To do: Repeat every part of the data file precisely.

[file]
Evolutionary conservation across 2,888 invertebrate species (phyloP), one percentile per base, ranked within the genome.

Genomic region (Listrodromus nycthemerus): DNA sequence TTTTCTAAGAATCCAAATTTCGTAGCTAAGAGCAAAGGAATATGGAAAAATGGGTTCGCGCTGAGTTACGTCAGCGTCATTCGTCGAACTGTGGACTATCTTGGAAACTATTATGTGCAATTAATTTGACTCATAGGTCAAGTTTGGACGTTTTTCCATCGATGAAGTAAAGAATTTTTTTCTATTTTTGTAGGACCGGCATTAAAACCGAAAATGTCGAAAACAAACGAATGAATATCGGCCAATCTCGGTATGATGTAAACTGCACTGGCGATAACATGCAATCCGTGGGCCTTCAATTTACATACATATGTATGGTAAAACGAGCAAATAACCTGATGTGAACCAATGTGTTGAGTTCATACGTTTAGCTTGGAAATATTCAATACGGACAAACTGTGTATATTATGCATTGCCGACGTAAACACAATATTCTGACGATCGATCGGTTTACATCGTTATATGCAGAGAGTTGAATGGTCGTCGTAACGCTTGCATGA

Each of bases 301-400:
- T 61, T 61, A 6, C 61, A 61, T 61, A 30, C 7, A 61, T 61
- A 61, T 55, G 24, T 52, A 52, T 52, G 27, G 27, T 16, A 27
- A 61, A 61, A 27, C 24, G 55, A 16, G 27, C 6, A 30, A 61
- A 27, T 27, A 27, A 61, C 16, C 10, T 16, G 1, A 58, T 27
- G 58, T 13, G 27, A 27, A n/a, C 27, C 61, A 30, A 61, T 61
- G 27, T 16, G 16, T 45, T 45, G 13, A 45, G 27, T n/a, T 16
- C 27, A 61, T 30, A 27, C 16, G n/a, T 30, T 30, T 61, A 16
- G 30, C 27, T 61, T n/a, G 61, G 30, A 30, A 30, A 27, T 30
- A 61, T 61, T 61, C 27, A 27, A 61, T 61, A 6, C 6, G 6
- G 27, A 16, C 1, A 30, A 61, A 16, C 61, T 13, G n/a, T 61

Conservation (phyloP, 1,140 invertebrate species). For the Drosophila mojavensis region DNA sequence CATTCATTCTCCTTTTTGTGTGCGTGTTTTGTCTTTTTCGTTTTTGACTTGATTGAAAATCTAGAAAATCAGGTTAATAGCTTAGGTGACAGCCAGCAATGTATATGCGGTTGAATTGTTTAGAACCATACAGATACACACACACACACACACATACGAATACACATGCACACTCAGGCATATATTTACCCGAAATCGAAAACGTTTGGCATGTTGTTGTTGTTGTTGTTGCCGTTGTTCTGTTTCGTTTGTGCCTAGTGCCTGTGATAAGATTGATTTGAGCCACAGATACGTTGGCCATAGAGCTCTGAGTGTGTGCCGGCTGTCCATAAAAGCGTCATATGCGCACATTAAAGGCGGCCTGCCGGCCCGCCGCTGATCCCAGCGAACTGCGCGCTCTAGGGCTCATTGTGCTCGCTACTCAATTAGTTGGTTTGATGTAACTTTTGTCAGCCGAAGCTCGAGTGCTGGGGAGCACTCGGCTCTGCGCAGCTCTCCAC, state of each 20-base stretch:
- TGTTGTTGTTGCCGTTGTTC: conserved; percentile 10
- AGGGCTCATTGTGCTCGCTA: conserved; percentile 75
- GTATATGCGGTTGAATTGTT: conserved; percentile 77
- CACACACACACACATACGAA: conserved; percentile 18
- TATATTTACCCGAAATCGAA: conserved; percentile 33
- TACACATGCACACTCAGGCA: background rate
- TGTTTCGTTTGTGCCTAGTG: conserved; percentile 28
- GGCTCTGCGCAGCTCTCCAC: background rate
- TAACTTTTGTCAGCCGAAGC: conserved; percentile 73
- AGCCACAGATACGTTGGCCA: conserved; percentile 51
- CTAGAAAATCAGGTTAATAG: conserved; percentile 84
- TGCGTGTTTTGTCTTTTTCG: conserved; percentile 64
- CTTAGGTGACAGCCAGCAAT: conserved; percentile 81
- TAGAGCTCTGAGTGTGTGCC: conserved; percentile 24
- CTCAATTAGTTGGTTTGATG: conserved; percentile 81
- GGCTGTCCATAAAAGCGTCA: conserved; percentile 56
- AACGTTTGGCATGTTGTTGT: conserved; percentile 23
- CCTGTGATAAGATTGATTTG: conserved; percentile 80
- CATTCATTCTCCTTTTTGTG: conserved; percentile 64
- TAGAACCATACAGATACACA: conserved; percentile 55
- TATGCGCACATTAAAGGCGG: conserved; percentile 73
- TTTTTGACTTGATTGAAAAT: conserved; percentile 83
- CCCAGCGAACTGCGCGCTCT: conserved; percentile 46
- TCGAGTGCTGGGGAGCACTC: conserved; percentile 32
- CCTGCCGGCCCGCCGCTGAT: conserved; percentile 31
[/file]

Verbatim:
Evolutionary conservation across 2,888 invertebrate species (phyloP), one percentile per base, ranked within the genome.

Genomic region (Listrodromus nycthemerus): DNA sequence TTTTCTAAGAATCCAAATTTCGTAGCTAAGAGCAAAGGAATATGGAAAAATGGGTTCGCGCTGAGTTACGTCAGCGTCATTCGTCGAACTGTGGACTATCTTGGAAACTATTATGTGCAATTAATTTGACTCATAGGTCAAGTTTGGACGTTTTTCCATCGATGAAGTAAAGAATTTTTTTCTATTTTTGTAGGACCGGCATTAAAACCGAAAATGTCGAAAACAAACGAATGAATATCGGCCAATCTCGGTATGATGTAAACTGCACTGGCGATAACATGCAATCCGTGGGCCTTCAATTTACATACATATGTATGGTAAAACGAGCAAATAACCTGATGTGAACCAATGTGTTGAGTTCATACGTTTAGCTTGGAAATATTCAATACGGACAAACTGTGTATATTATGCATTGCCGACGTAAACACAATATTCTGACGATCGATCGGTTTACATCGTTATATGCAGAGAGTTGAATGGTCGTCGTAACGCTTGCATGA

Each of bases 301-400:
- T 61, T 61, A 6, C 61, A 61, T 61, A 30, C 7, A 61, T 61
- A 61, T 55, G 24, T 52, A 52, T 52, G 27, G 27, T 16, A 27
- A 61, A 61, A 27, C 24, G 55, A 16, G 27, C 6, A 30, A 61
- A 27, T 27, A 27, A 61, C 16, C 10, T 16, G 1, A 58, T 27
- G 58, T 13, G 27, A 27, A n/a, C 27, C 61, A 30, A 61, T 61
- G 27, T 16, G 16, T 45, T 45, G 13, A 45, G 27, T n/a, T 16
- C 27, A 61, T 30, A 27, C 16, G n/a, T 30, T 30, T 61, A 16
- G 30, C 27, T 61, T n/a, G 61, G 30, A 30, A 30, A 27, T 30
- A 61, T 61, T 61, C 27, A 27, A 61, T 61, A 6, C 6, G 6
- G 27, A 16, C 1, A 30, A 61, A 16, C 61, T 13, G n/a, T 61

Conservation (phyloP, 1,140 invertebrate species). For the Drosophila mojavensis region DNA sequence CATTCATTCTCCTTTTTGTGTGCGTGTTTTGTCTTTTTCGTTTTTGACTTGATTGAAAATCTAGAAAATCAGGTTAATAGCTTAGGTGACAGCCAGCAATGTATATGCGGTTGAATTGTTTAGAACCATACAGATACACACACACACACACACATACGAATACACATGCACACTCAGGCATATATTTACCCGAAATCGAAAACGTTTGGCATGTTGTTGTTGTTGTTGTTGCCGTTGTTCTGTTTCGTTTGTGCCTAGTGCCTGTGATAAGATTGATTTGAGCCACAGATACGTTGGCCATAGAGCTCTGAGTGTGTGCCGGCTGTCCATAAAAGCGTCATATGCGCACATTAAAGGCGGCCTGCCGGCCCGCCGCTGATCCCAGCGAACTGCGCGCTCTAGGGCTCATTGTGCTCGCTACTCAATTAGTTGGTTTGATGTAACTTTTGTCAGCCGAAGCTCGAGTGCTGGGGAGCACTCGGCTCTGCGCAGCTCTCCAC, state of each 20-base stretch:
- TGTTGTTGTTGCCGTTGTTC: conserved; percentile 10
- AGGGCTCATTGTGCTCGCTA: conserved; percentile 75
- GTATATGCGGTTGAATTGTT: conserved; percentile 77
- CACACACACACACATACGAA: conserved; percentile 18
- TATATTTACCCGAAATCGAA: conserved; percentile 33
- TACACATGCACACTCAGGCA: background rate
- TGTTTCGTTTGTGCCTAGTG: conserved; percentile 28
- GGCTCTGCGCAGCTCTCCAC: background rate
- TAACTTTTGTCAGCCGAAGC: conserved; percentile 73
- AGCCACAGATACGTTGGCCA: conserved; percentile 51
- CTAGAAAATCAGGTTAATAG: conserved; percentile 84
- TGCGTGTTTTGTCTTTTTCG: conserved; percentile 64
- CTTAGGTGACAGCCAGCAAT: conserved; percentile 81
- TAGAGCTCTGAGTGTGTGCC: conserved; percentile 24
- CTCAATTAGTTGGTTTGATG: conserved; percentile 81
- GGCTGTCCATAAAAGCGTCA: conserved; percentile 56
- AACGTTTGGCATGTTGTTGT: conserved; percentile 23
- CCTGTGATAAGATTGATTTG: conserved; percentile 80
- CATTCATTCTCCTTTTTGTG: conserved; percentile 64
- TAGAACCATACAGATACACA: conserved; percentile 55
- TATGCGCACATTAAAGGCGG: conserved; percentile 73
- TTTTTGACTTGATTGAAAAT: conserved; percentile 83
- CCCAGCGAACTGCGCGCTCT: conserved; percentile 46
- TCGAGTGCTGGGGAGCACTC: conserved; percentile 32
- CCTGCCGGCCCGCCGCTGAT: conserved; percentile 31